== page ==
Disney animation has not slouched on this end of things. Prince Charming. The Lion King. The boy Wart in The Sword and the Stone, who is a young King Arthur. Several characters end up monarchs, or spouses to them. Several are royalty or nobility to begin with. The fairy tales that form the center of our folklore as passed to our children are born of periods and places where nobility and royalty were parts of the status quo.
And of course we expect of such rulers the same virtues we expect of Aragorn in The Lord of the Rings All the same, when the work is a fantasy or an history, it's not all that hypocritical for our culture to treat such rulers with reverence. We have not yet seen enough time go by for the presidency or democracy to take on such legendary proportions. But it's not that there isn't the potential.
It's a tricky question. In Independence Day and Air Force One, we are offered a pair of heroic presidents who personally go to battle with the bad guys, respectively genocidal aliens and communist terrorists. But that echoes the old notion of Kings being great warriors in their own right, sometimes leading charges.
The nature of our government has far removed most presidents from action in office. Our president is far more likely to lead forces in a debate than lead them in a firefight. Thrillers involving presidents tend to stick them with storylines scandal, corruption, and/or historical events. They can be at turns admirable, cunning, vicious, and incompetent, cyphers for leadership at it's best, it's most skillful, and it's worst and most incompetent.
Democracy is even trickier, because there is always the temptation to insert one's political beliefs, or to place the concepts into the course of the film in an anachronistic, inorganic way. The proper portrayal of it is difficult because much of democracy is boring process. Few people find C-Span entertaining.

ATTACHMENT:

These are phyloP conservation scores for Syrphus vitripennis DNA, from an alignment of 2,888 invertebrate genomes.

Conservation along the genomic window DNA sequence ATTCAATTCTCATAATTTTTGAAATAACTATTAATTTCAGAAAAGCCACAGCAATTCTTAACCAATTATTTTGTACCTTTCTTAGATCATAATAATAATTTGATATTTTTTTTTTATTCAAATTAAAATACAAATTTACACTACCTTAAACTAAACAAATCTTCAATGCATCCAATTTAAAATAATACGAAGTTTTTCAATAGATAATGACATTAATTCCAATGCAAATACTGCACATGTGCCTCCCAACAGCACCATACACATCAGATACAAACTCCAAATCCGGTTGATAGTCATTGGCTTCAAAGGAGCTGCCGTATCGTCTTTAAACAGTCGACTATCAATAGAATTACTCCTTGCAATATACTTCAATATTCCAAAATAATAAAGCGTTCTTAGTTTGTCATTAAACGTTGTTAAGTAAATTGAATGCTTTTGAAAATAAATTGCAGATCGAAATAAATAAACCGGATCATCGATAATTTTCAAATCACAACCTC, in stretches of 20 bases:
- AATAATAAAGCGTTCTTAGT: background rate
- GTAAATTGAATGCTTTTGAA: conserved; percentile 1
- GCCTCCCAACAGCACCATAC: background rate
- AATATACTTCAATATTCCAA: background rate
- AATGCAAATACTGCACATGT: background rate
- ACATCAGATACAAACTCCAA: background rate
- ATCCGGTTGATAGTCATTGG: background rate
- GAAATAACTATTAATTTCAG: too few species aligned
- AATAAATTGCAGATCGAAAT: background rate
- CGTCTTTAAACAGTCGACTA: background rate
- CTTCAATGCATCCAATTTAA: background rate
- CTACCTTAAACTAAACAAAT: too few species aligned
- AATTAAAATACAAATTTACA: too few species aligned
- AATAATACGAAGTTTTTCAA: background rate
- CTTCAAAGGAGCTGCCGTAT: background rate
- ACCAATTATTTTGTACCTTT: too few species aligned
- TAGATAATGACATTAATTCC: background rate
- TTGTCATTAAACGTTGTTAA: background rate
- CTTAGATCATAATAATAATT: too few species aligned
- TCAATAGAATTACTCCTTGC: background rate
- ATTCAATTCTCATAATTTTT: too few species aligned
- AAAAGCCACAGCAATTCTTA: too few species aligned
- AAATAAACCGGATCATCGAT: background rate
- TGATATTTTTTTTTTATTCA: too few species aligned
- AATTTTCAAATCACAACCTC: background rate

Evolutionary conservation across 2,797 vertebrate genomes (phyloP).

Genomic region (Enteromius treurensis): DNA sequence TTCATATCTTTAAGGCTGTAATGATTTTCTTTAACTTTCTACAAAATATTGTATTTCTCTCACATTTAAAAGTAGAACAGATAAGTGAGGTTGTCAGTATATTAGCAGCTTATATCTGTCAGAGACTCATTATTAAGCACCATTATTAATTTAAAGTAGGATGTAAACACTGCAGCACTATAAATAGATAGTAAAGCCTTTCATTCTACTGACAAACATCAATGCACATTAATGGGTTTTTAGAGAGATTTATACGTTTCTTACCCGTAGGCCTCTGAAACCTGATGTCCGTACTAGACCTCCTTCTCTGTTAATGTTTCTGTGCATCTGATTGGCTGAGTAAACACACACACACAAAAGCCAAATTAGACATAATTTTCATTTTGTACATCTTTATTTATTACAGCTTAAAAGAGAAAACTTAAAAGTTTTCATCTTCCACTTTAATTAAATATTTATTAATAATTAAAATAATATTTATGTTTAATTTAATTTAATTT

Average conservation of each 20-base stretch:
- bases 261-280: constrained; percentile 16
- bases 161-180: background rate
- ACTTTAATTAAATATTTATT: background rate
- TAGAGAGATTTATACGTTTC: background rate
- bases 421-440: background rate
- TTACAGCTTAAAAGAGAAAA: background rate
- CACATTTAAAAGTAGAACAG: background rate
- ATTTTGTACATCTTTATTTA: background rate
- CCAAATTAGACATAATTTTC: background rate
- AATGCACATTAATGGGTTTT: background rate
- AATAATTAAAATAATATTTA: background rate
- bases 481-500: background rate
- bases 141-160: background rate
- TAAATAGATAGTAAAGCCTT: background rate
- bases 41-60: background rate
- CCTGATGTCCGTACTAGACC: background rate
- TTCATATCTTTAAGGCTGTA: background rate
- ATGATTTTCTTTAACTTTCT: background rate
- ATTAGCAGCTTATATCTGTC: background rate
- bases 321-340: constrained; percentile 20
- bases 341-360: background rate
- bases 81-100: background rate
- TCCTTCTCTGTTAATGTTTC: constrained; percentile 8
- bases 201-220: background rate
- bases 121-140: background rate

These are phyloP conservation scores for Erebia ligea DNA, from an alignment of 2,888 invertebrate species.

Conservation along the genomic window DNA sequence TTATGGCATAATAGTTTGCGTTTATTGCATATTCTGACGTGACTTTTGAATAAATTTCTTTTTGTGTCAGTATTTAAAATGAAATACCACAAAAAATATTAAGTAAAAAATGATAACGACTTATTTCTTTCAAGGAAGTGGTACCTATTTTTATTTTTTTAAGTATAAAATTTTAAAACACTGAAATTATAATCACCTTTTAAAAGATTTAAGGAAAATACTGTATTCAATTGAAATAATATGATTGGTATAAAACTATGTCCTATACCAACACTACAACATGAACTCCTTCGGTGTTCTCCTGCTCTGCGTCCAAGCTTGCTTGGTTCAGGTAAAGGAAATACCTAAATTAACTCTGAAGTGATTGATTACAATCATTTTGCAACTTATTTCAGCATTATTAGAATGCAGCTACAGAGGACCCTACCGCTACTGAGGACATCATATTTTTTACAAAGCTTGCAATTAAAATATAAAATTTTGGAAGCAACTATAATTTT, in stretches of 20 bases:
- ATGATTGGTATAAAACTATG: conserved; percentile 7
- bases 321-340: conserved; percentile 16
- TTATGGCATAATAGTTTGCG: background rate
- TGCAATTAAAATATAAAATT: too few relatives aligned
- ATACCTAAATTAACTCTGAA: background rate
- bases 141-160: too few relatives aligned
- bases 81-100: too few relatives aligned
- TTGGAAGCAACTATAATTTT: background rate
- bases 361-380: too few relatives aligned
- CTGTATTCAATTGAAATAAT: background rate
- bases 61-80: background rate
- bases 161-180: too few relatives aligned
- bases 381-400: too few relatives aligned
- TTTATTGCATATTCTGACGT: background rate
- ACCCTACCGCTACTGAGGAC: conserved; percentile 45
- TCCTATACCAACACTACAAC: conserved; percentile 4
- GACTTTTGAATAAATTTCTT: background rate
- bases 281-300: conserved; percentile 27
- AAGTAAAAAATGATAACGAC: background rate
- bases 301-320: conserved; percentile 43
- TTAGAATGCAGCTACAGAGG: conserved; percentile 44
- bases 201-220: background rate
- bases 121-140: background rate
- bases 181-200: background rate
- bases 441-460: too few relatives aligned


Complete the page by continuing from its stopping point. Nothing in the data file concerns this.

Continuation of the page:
That said, most governments, when seen for what they really are, are boring when they function correctly. The un-exciting stuff of monarchies and ancient republics is rarely what makes the cut in stories and movies about such things. We get the idea that such strong leadership is always the right thing, always gets things done, when a close reading of history suggests that is not always the case. Monarchies and ancient civilizations, though, have centuries of rationalization on their side, where American Democracy is fairly young at justifying itself.
The concept of freedom in American and American-related cinema is often a strange and superficial conception of it. Commodus kills his wise father Marcus Aurelius when the old man tells him he aims to have Rome a republic again, a strange imposition of democratic notions into the world of Rome, if you know the period well.
In Dungeons and Dragons: The Movie the story takes place in a fantasy world where mages rule over non-magic users, and it's events center around one Empress Savina's belief that "All people should be free and equal". The concept of democracy is put off-handedly into the fictional world. We don't know why the Empress takes this view, we don't know what the history of any such sensibility in that world is. It is simply assumed, and aristocratic sensibilities are subject to automatic, facile criticism, a kind of political cheap grace.